Review of the reviews

EartH Kitchen, London N16

Jay Rayner leaped straight in to describing the food when reviewing EartH (not a typo) Kitchen for The Observer; stopping just long enough to explain that it’s “the restaurant of a major new arts venue in London’s Hackney”.

Crispy pig’s cheek salad was “an adult bowl of food designed to make those with encouraging appetites sigh and perhaps weep a little with happiness” – and all for £6. Other dishes on the small plates menu also used meat “less as focus for the plate, and more as a flavouring”, while the most expensive dish on the menu was a whole roasted pigeon at £16, served with a “gloriously happy, flame-coloured mess” of roasted vegetables that “are worth the price of admission by themselves”.

Chef Chris Gillard is a St John alumnus, which can be detected in certain “key references” – or what Jay calls “the butter-smeared palm prints of Fergus Henderson”.  The food is that “distinct form of modern British cooking, full of robust flavours and nerdy intent”, genuinely led by ingredients, not Insta-ready presentation.

Desserts had “a classy school dinners vibe” (the cheese is also recommended), service was “engaged and keen without being weird and stalkerish”. The only duff notes were keenly priced wines, and the 700-seat auditorium suddenly emptying into the dining room at 9.30pm (“if you don’t want to get caught in the rush make sure to check what’s on”).

“I don’t know what the capital H is about, and I don’t care. They can call themselves Hairy Baboon’s Arse for all I care, as long as they carry on serving their big muscular dishes, at these prices.”

Peg, London E9

Grace Dent for The Guardian was in Hackney, at the new restaurant from “the team behind P Franco and Bright (the real deal whom everyone else eventually copies)”; Peg (it replaced a restaurant called Legs, geddit?) is a “sort-of-Japanese restaurant”, although “not Japanese in any way to which the British may be accustomed”.

“Dainty small plates” listed on the monosyllabic blackboards were “each served with an oomph of flavour”. There was “exquisite” tofu (“some of the best I’ve ever tasted”) and “delicate servings of offal” presented “in a yakitori manner”. It’s all counter seating (recycled, of course), so there’s no getting cosy, but the “delightful” staff (“that glorious type of food nerd with whom you would happily eat dinner”) made her feel welcome.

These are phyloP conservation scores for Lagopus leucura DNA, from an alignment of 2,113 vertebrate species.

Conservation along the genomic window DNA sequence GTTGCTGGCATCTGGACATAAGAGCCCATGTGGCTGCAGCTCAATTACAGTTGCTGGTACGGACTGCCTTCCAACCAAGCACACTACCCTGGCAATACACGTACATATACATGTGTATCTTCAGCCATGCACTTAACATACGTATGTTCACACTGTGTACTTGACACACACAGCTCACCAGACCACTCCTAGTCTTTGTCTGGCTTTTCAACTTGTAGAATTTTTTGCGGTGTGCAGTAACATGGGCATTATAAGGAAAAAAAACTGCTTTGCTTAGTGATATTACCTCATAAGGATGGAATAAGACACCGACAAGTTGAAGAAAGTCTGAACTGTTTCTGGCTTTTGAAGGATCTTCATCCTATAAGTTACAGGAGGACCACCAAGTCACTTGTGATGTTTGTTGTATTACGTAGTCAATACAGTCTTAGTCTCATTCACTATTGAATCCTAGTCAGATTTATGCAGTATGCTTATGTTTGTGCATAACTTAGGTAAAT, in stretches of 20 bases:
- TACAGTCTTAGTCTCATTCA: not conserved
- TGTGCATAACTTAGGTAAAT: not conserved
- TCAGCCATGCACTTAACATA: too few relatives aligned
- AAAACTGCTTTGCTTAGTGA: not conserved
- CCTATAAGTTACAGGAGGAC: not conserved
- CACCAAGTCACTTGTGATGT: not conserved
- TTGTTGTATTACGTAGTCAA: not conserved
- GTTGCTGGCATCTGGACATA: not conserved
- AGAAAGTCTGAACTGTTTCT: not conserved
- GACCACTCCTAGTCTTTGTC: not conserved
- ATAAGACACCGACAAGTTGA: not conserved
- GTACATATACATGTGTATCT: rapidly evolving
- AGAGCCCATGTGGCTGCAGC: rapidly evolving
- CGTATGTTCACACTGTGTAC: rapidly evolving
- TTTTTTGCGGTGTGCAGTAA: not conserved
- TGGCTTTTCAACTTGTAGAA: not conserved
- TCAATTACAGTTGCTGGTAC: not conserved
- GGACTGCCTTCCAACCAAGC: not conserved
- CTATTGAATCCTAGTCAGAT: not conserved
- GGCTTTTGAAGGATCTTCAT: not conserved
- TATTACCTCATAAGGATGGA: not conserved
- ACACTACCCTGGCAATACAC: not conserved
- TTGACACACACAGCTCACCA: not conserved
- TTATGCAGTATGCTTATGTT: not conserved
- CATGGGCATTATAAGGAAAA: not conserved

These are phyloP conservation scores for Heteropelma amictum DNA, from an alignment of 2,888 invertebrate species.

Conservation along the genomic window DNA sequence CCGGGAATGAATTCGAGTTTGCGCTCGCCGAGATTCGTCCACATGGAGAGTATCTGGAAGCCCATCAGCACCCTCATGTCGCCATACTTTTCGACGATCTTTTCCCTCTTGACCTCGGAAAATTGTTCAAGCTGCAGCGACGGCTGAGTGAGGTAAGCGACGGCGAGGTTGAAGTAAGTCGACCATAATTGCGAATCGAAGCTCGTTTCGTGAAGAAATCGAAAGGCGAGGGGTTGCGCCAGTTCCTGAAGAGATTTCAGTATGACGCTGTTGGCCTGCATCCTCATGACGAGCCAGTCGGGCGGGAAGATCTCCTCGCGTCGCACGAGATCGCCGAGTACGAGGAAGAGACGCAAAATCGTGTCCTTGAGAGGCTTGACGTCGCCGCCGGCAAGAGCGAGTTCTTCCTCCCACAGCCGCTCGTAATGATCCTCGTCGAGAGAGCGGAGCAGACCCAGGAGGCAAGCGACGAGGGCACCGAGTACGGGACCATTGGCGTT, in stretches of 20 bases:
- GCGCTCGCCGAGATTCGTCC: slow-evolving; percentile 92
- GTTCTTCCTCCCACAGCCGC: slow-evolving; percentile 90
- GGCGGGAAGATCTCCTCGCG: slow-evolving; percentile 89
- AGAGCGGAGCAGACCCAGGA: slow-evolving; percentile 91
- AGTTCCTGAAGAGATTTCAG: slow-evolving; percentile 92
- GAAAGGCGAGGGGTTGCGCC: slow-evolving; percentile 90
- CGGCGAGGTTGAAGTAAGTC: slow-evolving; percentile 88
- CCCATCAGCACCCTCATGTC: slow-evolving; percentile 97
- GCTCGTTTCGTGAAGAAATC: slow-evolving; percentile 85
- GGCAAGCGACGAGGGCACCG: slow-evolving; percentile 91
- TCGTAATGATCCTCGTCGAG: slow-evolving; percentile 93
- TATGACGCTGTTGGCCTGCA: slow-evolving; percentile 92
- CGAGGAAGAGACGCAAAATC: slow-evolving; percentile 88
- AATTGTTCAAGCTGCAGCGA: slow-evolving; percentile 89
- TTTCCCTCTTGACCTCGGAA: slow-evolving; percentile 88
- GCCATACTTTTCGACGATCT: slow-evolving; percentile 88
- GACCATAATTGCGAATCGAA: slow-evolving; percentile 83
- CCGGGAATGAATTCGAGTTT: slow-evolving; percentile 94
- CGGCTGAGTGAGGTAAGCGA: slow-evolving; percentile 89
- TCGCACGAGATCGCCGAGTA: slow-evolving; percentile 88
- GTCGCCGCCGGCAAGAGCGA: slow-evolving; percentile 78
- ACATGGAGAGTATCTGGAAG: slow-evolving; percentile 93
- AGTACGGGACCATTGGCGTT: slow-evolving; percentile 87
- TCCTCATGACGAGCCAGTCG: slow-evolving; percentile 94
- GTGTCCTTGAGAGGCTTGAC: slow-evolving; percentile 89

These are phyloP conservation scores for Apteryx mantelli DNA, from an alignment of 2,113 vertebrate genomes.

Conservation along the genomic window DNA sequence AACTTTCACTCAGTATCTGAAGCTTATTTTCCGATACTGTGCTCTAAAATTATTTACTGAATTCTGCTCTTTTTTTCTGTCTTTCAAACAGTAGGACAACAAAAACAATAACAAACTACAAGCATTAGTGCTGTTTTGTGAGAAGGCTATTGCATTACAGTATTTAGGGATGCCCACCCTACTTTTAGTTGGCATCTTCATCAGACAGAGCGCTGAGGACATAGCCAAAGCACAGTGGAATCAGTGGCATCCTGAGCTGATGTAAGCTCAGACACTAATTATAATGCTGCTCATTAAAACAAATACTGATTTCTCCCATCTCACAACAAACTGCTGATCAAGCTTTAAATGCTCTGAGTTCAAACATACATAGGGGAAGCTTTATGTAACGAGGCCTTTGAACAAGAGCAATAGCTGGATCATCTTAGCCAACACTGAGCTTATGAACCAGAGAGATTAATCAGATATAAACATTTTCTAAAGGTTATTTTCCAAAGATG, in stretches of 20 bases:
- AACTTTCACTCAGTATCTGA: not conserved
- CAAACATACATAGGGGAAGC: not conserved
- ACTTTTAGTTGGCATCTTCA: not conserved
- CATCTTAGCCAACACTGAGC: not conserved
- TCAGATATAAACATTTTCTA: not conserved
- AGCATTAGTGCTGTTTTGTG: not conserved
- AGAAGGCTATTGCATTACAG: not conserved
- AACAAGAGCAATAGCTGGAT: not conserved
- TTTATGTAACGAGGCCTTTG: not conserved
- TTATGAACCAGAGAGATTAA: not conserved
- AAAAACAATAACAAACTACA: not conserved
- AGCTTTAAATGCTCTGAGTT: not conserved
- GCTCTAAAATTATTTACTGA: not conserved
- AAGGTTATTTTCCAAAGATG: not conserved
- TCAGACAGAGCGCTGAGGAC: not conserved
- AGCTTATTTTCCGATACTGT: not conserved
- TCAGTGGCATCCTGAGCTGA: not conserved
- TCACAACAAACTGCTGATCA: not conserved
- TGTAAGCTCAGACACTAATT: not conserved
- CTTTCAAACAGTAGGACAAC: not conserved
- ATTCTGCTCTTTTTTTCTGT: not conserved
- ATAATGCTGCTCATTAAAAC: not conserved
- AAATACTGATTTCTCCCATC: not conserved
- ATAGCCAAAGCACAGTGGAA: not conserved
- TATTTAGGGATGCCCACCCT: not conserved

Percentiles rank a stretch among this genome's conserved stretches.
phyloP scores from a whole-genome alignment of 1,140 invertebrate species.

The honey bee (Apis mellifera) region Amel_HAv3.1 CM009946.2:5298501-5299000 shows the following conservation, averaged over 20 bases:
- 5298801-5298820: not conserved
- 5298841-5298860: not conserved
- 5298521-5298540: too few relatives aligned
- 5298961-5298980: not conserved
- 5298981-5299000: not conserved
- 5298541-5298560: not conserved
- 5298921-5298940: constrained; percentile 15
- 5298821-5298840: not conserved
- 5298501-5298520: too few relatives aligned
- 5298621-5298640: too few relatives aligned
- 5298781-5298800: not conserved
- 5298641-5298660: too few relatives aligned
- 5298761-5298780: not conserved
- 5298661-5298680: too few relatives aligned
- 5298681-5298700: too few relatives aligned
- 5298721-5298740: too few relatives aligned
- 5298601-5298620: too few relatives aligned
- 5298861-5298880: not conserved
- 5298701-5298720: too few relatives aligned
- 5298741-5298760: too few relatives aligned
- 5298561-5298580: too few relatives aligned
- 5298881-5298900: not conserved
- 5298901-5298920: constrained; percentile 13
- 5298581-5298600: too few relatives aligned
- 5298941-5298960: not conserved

Desserts and drinks also rated a mention: “slightly stinky amazake ice-cream made out of fermented sake leftovers… is at first awful, then compelling and then life-changingly delicious… it’s green… like something scraped from Oscar the Grouch’s home. But, by God, I want it again.” And the Ine Mankai sake was “entirely delicious… sweet, smoky, pale pink and perilously gluggable”.

“Peg will not be to everyone’s taste, but it is one of my favourite openings of 2019 so far. It is bold at a time when the restaurant world is being very cagey, and I respect them for it.” (24/30)

In The Financial Times, Tim Hayward also reviewed Peg as “honestly awe-inspiring”: “I’d eat a chicken raw, in full feather and fighting back if chef Fini said so”.

Ox Barn, Gloucestershire

To save us the trouble of getting sarcastic about Giles Coren not appearing in this week’s Saturday Times Magazine, Tony Turnbull got in there first: “after two consecutive 10 out of 10s, Giles is having a bit of a lie-down in a darkened room, cool flannel pressed to his forehead, as Esther feeds him restorative bowls of chicken soup”.

Equally kindly, “for continuity’s sake” for us regular Giles Coren readers, Tony aimed to “seek inspiration from his favourite stamping grounds. Which basically means Kentish Town or the Cotswolds”. Not that it’s easy to find somewhere Giles hasn’t already been, but luckily Tony featured the “village within a village” Thyme at Southrop in Gloucestershire for The Times‘ March issue of Luxx magazine, so happily doubled up with a restaurant (and pub) review.

Thyme is nestled in “impossibly pretty” countryside that’s a “cinematographer’s fantasy land” but is “less arsey than some of the more famous media-set pleasure palaces that abound in these parts”. The son of the owners, The Hibberts, currently runs Ox Barn, the estate restaurant; he’s spent time wth Darina Allen (“so he’s all about ingredient-led cooking”) and at Quo Vadis, and sources many of his ingredients from the estate’s 150-acre farm.